Dead animals dumped as hunt protesters gather

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The Independent Online

The rotting carcasses of a dead horse and two dead calves were dumped close to the Labour Party Conference in Brighton today as thousands of pro-hunting supporters gathered to march on the conference centre.

The remains were discovered as Simon Hart - chief executive of the Countryside Alliance which is organising the protest - accused Deputy Prime Minister John Prescott of having "egged on and wound up" hunt supporters.

Police said that two men had been arrested after the animal remains were left in the town centre - the horse near the railway station and the calves on a footpath close to a fountain in Old Stein.

Officers were forced to shield their faces from the overwhelming smell of flesh as flies circled around the two calves.

One onlooker said that the calves had been dumped at around 11.25am, when two men accompanied by a television crew had unloaded the carcasses from a van.

"They arrived around 15 minutes ago in an old van and dragged the animals outside, leaving them on a path in front of a fountain," he said.

"They looked like farmers and I think the men were quickly arrested by police.

"It's terrible for the people around here and must be a risk to public health. I hope they don't carry on acting like this because it won't win them any friends or help their argument."

Although the Countryside Alliance has said it wants a peaceful protest, Mr Hart warned that demonstrators had been angered by remarks made by Mr Prescott - including comments about the family of singer Bryan Ferry who son was among pro-hunt protesters who broke in to the Commons chamber.

"John Prescott stood up here two days ago and started talking again about the 'contorted faces' of the Countryside Alliance, the braying mob outside and taking the mickey out of Brian Ferry and his family and generally saying the sort of things that you don't say in the context of any UK community that happens to take a different view to the Deputy Prime Minister," Mr Hart said.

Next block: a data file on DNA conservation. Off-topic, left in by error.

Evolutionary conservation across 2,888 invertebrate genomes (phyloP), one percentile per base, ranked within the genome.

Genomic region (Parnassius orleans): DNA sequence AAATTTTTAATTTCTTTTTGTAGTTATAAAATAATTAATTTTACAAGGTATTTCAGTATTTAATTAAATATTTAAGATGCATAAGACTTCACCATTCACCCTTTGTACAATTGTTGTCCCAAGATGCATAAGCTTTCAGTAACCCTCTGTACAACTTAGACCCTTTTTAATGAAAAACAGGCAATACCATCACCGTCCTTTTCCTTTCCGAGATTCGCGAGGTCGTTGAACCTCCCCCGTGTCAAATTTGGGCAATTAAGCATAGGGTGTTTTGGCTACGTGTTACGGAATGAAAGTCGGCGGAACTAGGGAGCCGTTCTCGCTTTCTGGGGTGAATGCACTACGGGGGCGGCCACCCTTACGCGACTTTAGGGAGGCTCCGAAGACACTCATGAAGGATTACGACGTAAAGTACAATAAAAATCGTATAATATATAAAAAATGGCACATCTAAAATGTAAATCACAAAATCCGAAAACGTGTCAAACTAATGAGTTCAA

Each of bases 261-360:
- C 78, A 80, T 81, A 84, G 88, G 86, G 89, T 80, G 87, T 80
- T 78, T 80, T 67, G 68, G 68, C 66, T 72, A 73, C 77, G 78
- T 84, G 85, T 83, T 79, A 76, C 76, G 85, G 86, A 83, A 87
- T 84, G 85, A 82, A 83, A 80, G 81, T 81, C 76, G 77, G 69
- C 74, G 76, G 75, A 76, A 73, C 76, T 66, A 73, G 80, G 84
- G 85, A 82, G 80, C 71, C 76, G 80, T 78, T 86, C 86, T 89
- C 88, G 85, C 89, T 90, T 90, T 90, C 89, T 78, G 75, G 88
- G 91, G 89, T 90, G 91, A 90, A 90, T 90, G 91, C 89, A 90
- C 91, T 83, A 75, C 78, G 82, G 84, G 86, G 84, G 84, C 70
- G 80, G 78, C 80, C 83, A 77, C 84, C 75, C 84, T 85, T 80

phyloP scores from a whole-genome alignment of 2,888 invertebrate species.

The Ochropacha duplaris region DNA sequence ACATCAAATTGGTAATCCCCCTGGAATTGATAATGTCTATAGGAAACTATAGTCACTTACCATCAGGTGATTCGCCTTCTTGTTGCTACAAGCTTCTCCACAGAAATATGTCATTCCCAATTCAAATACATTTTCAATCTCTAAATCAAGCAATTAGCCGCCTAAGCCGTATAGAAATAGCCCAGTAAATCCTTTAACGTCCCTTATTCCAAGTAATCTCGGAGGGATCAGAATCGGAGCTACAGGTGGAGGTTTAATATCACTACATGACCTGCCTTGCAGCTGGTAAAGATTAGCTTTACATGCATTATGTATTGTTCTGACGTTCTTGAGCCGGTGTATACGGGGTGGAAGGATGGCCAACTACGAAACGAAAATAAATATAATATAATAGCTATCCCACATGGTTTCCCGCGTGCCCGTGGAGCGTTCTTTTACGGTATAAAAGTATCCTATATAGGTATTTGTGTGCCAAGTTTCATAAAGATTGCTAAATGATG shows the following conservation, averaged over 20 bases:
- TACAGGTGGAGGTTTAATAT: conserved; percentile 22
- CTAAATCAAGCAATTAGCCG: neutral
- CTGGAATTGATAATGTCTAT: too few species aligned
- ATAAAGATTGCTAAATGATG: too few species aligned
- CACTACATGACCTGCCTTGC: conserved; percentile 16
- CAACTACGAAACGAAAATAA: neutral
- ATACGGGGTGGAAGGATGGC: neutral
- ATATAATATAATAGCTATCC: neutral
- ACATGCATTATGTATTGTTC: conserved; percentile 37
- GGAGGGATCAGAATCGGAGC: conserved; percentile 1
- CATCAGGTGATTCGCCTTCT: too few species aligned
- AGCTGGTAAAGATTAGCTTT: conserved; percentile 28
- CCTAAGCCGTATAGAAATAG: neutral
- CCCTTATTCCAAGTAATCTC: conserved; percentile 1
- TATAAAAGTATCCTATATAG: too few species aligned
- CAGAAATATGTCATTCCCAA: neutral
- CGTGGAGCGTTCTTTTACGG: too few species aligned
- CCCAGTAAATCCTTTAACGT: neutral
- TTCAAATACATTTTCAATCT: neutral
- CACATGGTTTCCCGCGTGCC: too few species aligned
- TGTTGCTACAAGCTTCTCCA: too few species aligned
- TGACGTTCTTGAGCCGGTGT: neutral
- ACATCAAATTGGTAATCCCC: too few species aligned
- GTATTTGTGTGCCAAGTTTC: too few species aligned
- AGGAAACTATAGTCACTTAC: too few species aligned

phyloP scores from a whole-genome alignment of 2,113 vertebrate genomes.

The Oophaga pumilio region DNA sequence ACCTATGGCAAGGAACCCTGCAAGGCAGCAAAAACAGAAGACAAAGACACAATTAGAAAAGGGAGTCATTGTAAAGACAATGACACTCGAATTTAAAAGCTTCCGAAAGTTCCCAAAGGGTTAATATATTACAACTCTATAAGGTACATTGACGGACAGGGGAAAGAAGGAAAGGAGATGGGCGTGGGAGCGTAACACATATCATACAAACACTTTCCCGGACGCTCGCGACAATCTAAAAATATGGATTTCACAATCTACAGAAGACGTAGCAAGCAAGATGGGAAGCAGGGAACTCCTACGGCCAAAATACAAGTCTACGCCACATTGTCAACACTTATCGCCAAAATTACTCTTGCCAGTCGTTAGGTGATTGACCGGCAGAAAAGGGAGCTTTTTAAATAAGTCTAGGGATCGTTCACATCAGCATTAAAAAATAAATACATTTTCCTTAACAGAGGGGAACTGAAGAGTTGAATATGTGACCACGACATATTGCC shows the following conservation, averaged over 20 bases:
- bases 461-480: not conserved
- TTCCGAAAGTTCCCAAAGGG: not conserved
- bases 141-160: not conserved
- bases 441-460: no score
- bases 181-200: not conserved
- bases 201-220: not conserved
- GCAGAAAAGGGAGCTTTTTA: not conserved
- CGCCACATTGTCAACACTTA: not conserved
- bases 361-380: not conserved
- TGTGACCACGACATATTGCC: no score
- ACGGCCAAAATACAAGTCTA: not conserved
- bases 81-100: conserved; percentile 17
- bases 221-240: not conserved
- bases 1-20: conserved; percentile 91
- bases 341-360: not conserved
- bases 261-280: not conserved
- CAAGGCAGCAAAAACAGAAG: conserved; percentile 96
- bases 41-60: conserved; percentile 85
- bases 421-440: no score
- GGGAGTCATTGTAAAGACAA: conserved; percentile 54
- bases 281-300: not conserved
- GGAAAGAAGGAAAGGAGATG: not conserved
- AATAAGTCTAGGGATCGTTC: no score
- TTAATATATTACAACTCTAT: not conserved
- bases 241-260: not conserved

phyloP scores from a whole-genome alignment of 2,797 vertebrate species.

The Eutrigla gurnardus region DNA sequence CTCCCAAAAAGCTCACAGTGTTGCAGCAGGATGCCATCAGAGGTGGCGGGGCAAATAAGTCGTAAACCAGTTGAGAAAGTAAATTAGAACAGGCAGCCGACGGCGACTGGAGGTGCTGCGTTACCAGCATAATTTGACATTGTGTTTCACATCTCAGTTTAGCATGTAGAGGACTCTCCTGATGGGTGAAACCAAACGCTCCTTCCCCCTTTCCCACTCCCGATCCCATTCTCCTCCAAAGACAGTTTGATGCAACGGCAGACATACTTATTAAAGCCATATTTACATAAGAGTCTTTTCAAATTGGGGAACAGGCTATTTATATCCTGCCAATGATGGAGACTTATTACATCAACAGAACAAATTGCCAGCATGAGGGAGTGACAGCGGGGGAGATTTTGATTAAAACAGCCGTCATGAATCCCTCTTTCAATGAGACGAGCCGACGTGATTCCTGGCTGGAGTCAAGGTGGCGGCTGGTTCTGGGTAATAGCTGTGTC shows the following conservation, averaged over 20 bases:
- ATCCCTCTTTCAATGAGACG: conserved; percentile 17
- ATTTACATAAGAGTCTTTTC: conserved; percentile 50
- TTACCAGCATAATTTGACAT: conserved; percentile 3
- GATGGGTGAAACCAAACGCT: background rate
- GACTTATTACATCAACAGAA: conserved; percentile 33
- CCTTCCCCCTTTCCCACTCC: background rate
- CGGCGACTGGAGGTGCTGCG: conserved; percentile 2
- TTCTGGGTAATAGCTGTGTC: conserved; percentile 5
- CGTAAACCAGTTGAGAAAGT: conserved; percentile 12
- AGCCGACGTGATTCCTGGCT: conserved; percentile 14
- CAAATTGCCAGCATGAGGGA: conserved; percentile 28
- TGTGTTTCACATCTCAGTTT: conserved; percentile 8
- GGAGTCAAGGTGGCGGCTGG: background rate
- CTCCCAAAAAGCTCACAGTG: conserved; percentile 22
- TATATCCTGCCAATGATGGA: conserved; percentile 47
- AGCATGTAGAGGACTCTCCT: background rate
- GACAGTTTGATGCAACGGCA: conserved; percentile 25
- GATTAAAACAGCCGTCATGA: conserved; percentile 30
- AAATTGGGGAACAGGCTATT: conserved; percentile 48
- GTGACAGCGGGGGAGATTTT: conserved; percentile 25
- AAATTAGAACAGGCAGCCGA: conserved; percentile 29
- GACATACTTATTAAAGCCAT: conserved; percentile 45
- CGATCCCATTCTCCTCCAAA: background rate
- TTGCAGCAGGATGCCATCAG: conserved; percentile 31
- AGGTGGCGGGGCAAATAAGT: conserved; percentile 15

"When the Prime Minister is saying that we should all look at this in a calm, sensible and measured way his deputy stands up and starts egging us on, trying to get people to respond and wind people up.

"I think it is irresponsible and offensive."

Police security was already very tight for the annual Labour conference but extra officers were on duty for the rally which was due to set off for the conference as Tony Blair was giving his keynote speech.

The row over fox-hunting which began when Labour swept to power in 1997 is now set to reach a climax as the Government has pledged to use the Parliament Act to steamroller a hunting ban into law if the House of Lords reject the Bill now in Parliament.

Mr Hart claimed however that there was every sign that the Lords, which is due to debate the Bill on October 12, would look at it in a "sensible and measured manner" on its merits.

President of the Countryside Alliance, Labour Peer Baroness Mallalieu, told reporters a lot of people in the Labour Party were listening to their arguments.

"Over half of the Labour peers voted to keep hunting going, so this isn't just an argument between the Labour Party and the rest, it's an argument between a small group of zealots in the Labour Party who have managed rather skilfully to manoeuvre into a position of control.

"And I think there are MPs as well who are unhappy that this issue is beginning to dominate the agenda which is not of their choosing."